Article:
This is how we go from shame to glory — from a slave working for the fleshpots of Pharaoh to accomplishing the works of God in the body and blood of Christ.

As Jesus is sealed with the image of God, we are sealed with the image of Christ.

It is at Mass that we put off our “old self” and put on the “new self,” as Paul puts it in the Second Reading.

Our “new self” is Jesus Christ himself. “You must no longer live as the Gentiles do, in the futility of their minds; that is not how you learned Christ,” he says. Instead he wants us to be “renewed in the spirit of your minds” with a new self in Christ.

The old way of living is to wallow in our shame as creatures who wander from the will of God into whatever “deceitful desires” draw us along; the new way is to live our own Exodus from sin, led by God himself to a promised land of glory. Our old self was a slave; our new self is an icon of Christ.

“I am the bread of life,” Jesus says, “whoever comes to me will never hunger, and whoever believes in me will never thirst.”

It that sounds abstract or esoteric, the saints remind us how real it is.

As Blessed Claude Colombiere put it, “I began to amend my life by frequenting Holy Communion after having tried every other way and failed. When I went rarely to Holy Communion I had no end of bad habits and imperfections which appeared to me insurmountable. I uprooted these by multiplying my Communions. Every time I omitted frequent Communion I felt my weakness more. When I received Communion again I felt fervor rekindle in my heart.”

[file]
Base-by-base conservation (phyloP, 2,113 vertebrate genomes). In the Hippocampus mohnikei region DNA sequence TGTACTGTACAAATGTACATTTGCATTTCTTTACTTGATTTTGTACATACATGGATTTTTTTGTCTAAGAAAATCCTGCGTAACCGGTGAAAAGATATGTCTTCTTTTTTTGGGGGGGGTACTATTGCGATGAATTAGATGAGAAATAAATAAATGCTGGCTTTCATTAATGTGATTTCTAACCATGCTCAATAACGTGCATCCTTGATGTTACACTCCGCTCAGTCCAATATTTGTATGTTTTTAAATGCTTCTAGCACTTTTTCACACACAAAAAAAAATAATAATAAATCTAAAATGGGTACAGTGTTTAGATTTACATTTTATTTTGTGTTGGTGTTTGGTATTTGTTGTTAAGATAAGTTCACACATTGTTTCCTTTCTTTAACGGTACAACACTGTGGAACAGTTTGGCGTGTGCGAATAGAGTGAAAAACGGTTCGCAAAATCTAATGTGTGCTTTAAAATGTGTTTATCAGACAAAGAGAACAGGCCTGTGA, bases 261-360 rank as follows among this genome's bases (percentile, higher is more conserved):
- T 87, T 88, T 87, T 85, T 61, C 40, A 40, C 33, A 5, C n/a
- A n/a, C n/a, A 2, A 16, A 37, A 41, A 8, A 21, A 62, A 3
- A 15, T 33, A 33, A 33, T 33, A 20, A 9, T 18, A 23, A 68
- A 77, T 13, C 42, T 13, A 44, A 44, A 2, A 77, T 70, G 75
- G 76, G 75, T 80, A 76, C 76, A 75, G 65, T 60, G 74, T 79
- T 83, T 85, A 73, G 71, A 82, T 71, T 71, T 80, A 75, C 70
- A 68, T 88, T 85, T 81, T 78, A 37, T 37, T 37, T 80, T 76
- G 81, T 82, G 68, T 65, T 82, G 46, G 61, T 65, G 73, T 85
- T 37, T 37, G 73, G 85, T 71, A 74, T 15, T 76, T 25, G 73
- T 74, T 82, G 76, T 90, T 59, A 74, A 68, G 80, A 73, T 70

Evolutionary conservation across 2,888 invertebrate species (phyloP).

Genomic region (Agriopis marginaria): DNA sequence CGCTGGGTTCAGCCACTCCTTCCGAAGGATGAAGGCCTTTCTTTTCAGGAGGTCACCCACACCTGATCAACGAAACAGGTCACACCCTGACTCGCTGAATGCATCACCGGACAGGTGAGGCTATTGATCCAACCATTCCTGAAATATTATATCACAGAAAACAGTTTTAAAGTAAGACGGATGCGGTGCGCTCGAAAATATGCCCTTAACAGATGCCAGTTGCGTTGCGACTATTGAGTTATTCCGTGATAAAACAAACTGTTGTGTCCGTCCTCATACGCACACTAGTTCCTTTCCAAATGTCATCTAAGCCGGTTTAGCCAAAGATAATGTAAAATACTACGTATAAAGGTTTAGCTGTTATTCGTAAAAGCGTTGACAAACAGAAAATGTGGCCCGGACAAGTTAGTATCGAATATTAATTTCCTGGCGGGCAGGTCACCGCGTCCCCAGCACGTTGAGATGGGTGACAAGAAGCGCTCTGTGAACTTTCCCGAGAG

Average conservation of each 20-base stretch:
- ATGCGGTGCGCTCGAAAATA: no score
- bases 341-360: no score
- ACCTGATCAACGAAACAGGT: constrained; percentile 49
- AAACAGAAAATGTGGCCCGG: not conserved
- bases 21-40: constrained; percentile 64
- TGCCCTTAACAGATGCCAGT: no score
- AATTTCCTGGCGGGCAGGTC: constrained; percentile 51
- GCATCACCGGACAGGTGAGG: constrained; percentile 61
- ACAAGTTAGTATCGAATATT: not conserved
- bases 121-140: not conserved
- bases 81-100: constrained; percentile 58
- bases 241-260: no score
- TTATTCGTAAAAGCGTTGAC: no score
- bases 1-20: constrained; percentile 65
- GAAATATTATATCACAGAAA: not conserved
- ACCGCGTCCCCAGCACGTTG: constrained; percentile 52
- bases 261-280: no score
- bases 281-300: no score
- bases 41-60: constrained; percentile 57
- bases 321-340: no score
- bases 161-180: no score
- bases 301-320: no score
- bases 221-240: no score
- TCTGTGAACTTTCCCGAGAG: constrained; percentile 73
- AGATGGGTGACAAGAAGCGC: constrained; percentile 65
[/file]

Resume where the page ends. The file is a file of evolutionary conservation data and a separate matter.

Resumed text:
The effect of the Eucharist isn’t automatic, though. It isn’t a vaccine, it’s a relationship.

Colombiere continued: “If I found that when going frequently to Communion I became no better, was still just as weak, just as prone to evil, just as indifferent about sin, I should conclude not that I ought to leave off going, but that I ought to receive our Lord with better dispositions. I should see if my confessions were wanting in sincerity, contrition, or purpose of amendment,” he said.

“If you are sinful, repent so that you can receive Communion often. If you are imperfect, go often to Communion that you may amend your faults.”

Mass is a weekly — or daily — Passover for us, but we should remember what happened after the first Passover. Of the 603,550 men who left Egypt with Moses, only only two entered the Promised Land. Likewise, Jesus says “many are called but few are chosen” and also, “the gate is narrow and the way is hard that leads to life, and those who find it are few.”

What we receive in communion is enough to bring us to heaven; if we believe, if we pray, if we trust, if we persevere.

My communion prayer is this: “I must decrease, Lord, and you must increase; for you will turn my shame into glory.”

Tom Hoopes

Tom Hoopes

Tom Hoopes, author of The Rosary of Saint John Paul II and The Fatima Family Handbook, is writer in residence at Benedictine College in Kansas and hosts The Extraordinary Story podcast about the life of Christ. His book What Pope Francis Really Said is now available on Audible. A former reporter in the Washington, D.C., area, Hoopes served as press secretary of the U.S. House Ways & Means Committee Chairman and spent 10 years as executive editor of the National Catholic Register newspaper and Faith & Family magazine. His work frequently appears in Catholic publications such as Aleteia.org and the Register. He and his wife, April, have nine children and live in Atchison, Kansas.